"Java everywhere" is for world domination

Why the latest wireless buzz matters to all developers

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Several projects have already started to help integration between the J2EE back end and J2ME front end. They include the previously mentioned Project Relator from Sun, the J2ME Web Services API, and IBM's WebSphere Studio Device Developer IDE.

Now let's look at exactly where J2EE developers fit in building smart client-based enterprise solutions.

Skill transfer

In a smart client solution, the client-side developer takes the driver's seat. The smart client controls the application's complete flow and data logic. The back end is just an RPC (remote procedure call) end-point, a remote peer, or a message recipient buried in the application to delegate some heavy tasks from the mobile device.

Designing and implementing such sophisticated applications requires considerable skills. Enterprise Java developers are trained for complex design patterns and coding best practices. Transferring their skills to a new arena is easy. Here are just some examples on how you can apply your J2EE skills in a mobile application:

  • The Sun wireless blueprint application, Java Smart Ticket, is a good example for end-to-end MVC designs. The entire J2EE back end is behind a façade inside the model layer.
  • The IBM Service Management Framework is an implementation of OSGi (Open Services Gateway Initiative) containers. It allows us to run Java servlets right on a PDA device. The PDA's native HTML browser accesses the servlet on a local host. The servlet can then retrieve data from backend services. It acts as a smart client from the backend point of view. The OSGi framework handles application provisioning, life cycle management, and common application services (e.g., logging). Developers can apply familiar J2EE design patterns and best practices to the J2ME application.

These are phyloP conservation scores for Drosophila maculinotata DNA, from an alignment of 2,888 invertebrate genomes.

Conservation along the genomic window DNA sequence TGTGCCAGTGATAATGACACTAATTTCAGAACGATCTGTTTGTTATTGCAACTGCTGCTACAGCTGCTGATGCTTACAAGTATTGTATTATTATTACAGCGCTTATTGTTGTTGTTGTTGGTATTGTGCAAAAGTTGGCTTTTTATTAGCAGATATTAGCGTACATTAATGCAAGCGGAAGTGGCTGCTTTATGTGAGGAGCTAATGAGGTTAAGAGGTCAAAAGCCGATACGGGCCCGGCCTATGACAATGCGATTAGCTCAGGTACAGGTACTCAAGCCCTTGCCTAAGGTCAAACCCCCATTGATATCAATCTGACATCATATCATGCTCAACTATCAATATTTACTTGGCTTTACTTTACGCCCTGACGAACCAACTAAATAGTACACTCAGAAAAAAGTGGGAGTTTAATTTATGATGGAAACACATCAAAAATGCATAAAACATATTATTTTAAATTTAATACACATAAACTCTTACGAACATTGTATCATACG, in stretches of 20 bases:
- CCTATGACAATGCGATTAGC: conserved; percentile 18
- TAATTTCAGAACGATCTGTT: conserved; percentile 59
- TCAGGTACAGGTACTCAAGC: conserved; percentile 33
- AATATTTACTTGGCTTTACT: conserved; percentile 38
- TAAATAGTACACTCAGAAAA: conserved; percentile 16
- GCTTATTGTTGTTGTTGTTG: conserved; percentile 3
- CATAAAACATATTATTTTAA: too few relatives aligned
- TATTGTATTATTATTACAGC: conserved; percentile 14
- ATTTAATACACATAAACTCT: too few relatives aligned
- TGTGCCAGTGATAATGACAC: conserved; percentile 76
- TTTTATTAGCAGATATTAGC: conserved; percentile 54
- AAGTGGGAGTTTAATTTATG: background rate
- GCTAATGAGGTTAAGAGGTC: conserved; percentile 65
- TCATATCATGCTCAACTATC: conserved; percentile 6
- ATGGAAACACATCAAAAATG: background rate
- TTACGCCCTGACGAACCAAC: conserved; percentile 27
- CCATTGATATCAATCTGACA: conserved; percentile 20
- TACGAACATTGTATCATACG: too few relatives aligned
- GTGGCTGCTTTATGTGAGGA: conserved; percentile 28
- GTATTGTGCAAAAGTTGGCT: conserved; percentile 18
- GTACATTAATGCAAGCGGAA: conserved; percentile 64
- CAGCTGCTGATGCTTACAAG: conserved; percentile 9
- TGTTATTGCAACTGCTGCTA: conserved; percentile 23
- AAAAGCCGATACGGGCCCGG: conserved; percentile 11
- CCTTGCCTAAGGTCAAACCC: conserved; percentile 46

• Several relational database engines are already available on J2ME devices including the smallest MIDP phones. Those mobile databases synchronize with backend enterprise databases to support low bandwidth or occasionally connected mobile applications. Common JDBC (Java Database Connectivity) and data persistence best practices are directly applicable here. For more information on J2ME mobile databases, please refer to one of my previous Wireless Java columns, "High-Availability Mobile Applications" (June 2003).

More discussions on mobile application design patterns and best practices can be found in my upcoming book Enterprise J2ME.

Client-side Java revolution begins

The central message from this year's JavaOne is that the long overdue Java client-side revolution has finally arrived in the form of "Java everywhere." To paraphrase JavaOne keynote speaker Guy Laurence from Vodafone: the Java mobility train has already left the station, you are either on board or not. Every time you pick up your Java-enabled cell phone, think about the opportunities you might have missed.

Michael Yuan is a PhD candidate at the University of Texas, where he is a research associate at the Center for Research in Electronic Commerce and an open source Java developer.

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This story, ""Java everywhere" is for world domination" was originally published by JavaWorld.

Copyright © 2003 IDG Communications, Inc.

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